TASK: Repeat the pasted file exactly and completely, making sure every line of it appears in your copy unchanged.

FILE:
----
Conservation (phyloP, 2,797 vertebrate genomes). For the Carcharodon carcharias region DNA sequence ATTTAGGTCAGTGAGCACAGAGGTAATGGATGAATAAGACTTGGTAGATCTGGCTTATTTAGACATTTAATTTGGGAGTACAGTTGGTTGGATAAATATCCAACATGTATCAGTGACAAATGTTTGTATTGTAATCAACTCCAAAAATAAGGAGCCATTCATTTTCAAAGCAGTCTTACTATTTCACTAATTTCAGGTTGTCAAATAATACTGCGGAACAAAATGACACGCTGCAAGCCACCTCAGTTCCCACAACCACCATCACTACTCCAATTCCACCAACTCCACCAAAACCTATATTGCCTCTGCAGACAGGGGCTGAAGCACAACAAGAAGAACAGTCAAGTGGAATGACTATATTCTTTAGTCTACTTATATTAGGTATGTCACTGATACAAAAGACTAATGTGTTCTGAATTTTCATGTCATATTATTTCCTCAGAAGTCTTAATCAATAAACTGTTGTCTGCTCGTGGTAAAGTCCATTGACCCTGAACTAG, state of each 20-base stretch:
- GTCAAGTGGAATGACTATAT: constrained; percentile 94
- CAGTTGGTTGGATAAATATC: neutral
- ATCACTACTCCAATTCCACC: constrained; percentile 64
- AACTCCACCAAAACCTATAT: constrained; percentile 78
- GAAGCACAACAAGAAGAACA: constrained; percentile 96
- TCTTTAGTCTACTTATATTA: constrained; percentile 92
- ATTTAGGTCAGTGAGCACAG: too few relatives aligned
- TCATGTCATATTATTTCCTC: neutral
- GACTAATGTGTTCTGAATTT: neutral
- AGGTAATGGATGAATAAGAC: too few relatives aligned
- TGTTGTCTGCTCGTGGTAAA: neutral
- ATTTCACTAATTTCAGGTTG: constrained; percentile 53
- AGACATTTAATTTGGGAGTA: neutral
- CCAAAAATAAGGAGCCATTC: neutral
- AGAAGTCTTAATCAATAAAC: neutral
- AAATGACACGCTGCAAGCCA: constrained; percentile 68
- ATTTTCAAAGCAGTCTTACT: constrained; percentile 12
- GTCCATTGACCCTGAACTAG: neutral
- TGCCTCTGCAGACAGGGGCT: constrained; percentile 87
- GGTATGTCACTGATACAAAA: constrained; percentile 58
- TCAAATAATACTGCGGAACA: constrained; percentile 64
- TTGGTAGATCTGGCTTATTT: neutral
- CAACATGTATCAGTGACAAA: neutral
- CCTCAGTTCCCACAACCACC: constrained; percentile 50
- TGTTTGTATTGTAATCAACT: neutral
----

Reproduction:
Conservation (phyloP, 2,797 vertebrate genomes). For the Carcharodon carcharias region DNA sequence ATTTAGGTCAGTGAGCACAGAGGTAATGGATGAATAAGACTTGGTAGATCTGGCTTATTTAGACATTTAATTTGGGAGTACAGTTGGTTGGATAAATATCCAACATGTATCAGTGACAAATGTTTGTATTGTAATCAACTCCAAAAATAAGGAGCCATTCATTTTCAAAGCAGTCTTACTATTTCACTAATTTCAGGTTGTCAAATAATACTGCGGAACAAAATGACACGCTGCAAGCCACCTCAGTTCCCACAACCACCATCACTACTCCAATTCCACCAACTCCACCAAAACCTATATTGCCTCTGCAGACAGGGGCTGAAGCACAACAAGAAGAACAGTCAAGTGGAATGACTATATTCTTTAGTCTACTTATATTAGGTATGTCACTGATACAAAAGACTAATGTGTTCTGAATTTTCATGTCATATTATTTCCTCAGAAGTCTTAATCAATAAACTGTTGTCTGCTCGTGGTAAAGTCCATTGACCCTGAACTAG, state of each 20-base stretch:
- GTCAAGTGGAATGACTATAT: constrained; percentile 94
- CAGTTGGTTGGATAAATATC: neutral
- ATCACTACTCCAATTCCACC: constrained; percentile 64
- AACTCCACCAAAACCTATAT: constrained; percentile 78
- GAAGCACAACAAGAAGAACA: constrained; percentile 96
- TCTTTAGTCTACTTATATTA: constrained; percentile 92
- ATTTAGGTCAGTGAGCACAG: too few relatives aligned
- TCATGTCATATTATTTCCTC: neutral
- GACTAATGTGTTCTGAATTT: neutral
- AGGTAATGGATGAATAAGAC: too few relatives aligned
- TGTTGTCTGCTCGTGGTAAA: neutral
- ATTTCACTAATTTCAGGTTG: constrained; percentile 53
- AGACATTTAATTTGGGAGTA: neutral
- CCAAAAATAAGGAGCCATTC: neutral
- AGAAGTCTTAATCAATAAAC: neutral
- AAATGACACGCTGCAAGCCA: constrained; percentile 68
- ATTTTCAAAGCAGTCTTACT: constrained; percentile 12
- GTCCATTGACCCTGAACTAG: neutral
- TGCCTCTGCAGACAGGGGCT: constrained; percentile 87
- GGTATGTCACTGATACAAAA: constrained; percentile 58
- TCAAATAATACTGCGGAACA: constrained; percentile 64
- TTGGTAGATCTGGCTTATTT: neutral
- CAACATGTATCAGTGACAAA: neutral
- CCTCAGTTCCCACAACCACC: constrained; percentile 50
- TGTTTGTATTGTAATCAACT: neutral